Former congressman Beto O'Rourke is still doing a delicate balancing act on the proverbial fence on national issues, answering a host of direct questions quite evasively during a recent interview with The Washington Post.
Possibly the most notable bit of equivocating came when the potential 2020 hopeful was asked whether the United States could implement sweeping change while staying true to the principles on which the nation was founded:
"I'm hesitant to answer it because I really feel like it deserves its due, and I don't want to give you a—actually, just selfishly, I don't want a sound bite of it reported, but, yeah, I think that's the question of the moment: Does this still work?" O'Rourke said. "Can an empire like ours with military presence in over 170 countries around the globe, with trading relationships...and security agreements in every continent, can it still be managed by the same principles that were set down 230-plus years ago?"
O'Rourke doesn't yet know the answer, but he's ready to discuss it.
O'Rourke seemed very aware that his doubts about the relevance of the Constitution would be alarming to some readers. And his hesitance to take hard stances on anything was a theme throughout the interview.
For example, when he was asked about Trump's decision to withdraw from Syria:
"There may be a very good reason to do it. I don't necessarily understand—and I've been a member of Congress for six years," O'Rourke said. "We haven't had a meaningful discussion about these wars since 2003."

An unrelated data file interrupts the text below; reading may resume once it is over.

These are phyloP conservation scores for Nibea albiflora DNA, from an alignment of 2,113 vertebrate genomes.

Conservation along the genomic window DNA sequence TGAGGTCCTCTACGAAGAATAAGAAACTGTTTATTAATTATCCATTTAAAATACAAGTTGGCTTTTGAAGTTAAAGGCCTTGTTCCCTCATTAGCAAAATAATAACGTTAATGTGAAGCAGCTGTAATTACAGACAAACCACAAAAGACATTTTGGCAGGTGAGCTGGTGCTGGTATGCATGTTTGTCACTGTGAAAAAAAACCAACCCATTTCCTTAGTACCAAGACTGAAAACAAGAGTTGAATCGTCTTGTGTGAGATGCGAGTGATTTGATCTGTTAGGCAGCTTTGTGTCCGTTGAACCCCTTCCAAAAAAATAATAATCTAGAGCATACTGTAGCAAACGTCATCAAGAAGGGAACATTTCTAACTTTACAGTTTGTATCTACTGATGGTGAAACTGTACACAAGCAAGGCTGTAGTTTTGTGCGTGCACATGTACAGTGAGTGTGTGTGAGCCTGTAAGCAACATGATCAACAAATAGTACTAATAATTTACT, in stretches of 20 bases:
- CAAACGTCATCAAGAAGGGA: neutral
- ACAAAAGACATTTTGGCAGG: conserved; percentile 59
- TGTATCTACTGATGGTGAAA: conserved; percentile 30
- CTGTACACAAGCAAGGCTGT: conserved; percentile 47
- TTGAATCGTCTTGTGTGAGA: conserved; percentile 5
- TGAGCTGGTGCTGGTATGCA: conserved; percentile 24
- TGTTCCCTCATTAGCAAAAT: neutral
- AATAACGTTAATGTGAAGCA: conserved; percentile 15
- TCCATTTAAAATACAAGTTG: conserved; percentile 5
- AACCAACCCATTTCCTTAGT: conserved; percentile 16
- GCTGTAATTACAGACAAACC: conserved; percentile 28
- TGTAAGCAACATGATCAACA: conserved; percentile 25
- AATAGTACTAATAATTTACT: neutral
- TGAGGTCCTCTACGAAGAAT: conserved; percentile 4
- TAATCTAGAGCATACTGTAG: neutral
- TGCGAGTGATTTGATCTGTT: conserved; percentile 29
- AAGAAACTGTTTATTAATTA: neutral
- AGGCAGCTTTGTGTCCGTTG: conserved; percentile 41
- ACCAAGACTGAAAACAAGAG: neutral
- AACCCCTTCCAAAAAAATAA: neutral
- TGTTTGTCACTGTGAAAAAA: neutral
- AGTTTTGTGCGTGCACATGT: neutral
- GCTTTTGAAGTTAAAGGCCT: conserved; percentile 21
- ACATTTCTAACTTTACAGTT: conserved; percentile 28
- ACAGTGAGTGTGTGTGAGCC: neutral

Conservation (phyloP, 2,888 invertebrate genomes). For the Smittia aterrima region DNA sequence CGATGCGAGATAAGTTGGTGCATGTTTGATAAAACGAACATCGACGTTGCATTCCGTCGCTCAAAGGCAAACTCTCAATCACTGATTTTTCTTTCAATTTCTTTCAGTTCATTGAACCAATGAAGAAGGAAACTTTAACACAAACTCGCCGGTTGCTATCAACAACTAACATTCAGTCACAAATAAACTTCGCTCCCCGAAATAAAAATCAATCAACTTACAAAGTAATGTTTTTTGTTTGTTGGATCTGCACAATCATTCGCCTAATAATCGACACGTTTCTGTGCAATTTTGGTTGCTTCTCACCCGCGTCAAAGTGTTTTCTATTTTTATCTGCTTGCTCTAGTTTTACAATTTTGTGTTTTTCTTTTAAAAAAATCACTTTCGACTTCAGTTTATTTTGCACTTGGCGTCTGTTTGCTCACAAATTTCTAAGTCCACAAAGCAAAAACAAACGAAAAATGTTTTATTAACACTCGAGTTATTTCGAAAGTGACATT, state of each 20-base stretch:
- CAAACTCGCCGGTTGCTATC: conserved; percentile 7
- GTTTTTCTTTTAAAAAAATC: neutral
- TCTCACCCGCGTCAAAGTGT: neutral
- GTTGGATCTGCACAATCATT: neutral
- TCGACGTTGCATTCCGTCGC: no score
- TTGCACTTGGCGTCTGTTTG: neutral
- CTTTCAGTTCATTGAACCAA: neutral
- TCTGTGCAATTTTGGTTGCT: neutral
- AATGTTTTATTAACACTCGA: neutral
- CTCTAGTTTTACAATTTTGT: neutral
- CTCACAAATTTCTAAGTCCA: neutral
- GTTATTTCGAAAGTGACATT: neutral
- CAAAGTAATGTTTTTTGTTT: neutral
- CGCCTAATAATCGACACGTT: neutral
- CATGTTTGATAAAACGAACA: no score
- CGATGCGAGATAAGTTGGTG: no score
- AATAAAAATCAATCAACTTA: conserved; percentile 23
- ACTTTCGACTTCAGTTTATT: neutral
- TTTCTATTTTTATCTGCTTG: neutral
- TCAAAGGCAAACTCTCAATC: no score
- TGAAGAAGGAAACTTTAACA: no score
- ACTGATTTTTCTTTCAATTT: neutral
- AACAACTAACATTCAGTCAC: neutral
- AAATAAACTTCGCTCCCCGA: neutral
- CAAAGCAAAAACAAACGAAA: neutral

In addition to that non-answer, O'Rourke offered this on the problem of illegal immigration:
So what should be done to address visa overstays?
"I don't know," O'Rourke said, pausing in a lengthy interview.
O'Rourke has made a point to emphasize that most illegal immigrants in the U.S. are the result of visa overstays, not illegal border crossers. Still, he doesn't seem to have ideas on what to do about that. He just knows he opposes the border wall.
"That's a problem when you're like, 'It will be a wall,' or 'It will be this,' or 'We can only do it with this,'" O'Rourke said, explaining his seemingly vague stances on issues like immigration. "The genius is we can nonviolently resolve our differences, though I won't get to my version of perfect or I, working with you, will get to something better than what we have today...It's rare that someone's ever been able to impose their will unilaterally in this country. We don't want that."
The Washington Post noted that "O'Rourke played a negligible role in shaping immigration policy during his six years in Congress" even though he represented the border city of El Paso, Texas.
(H/T The Daily Wire)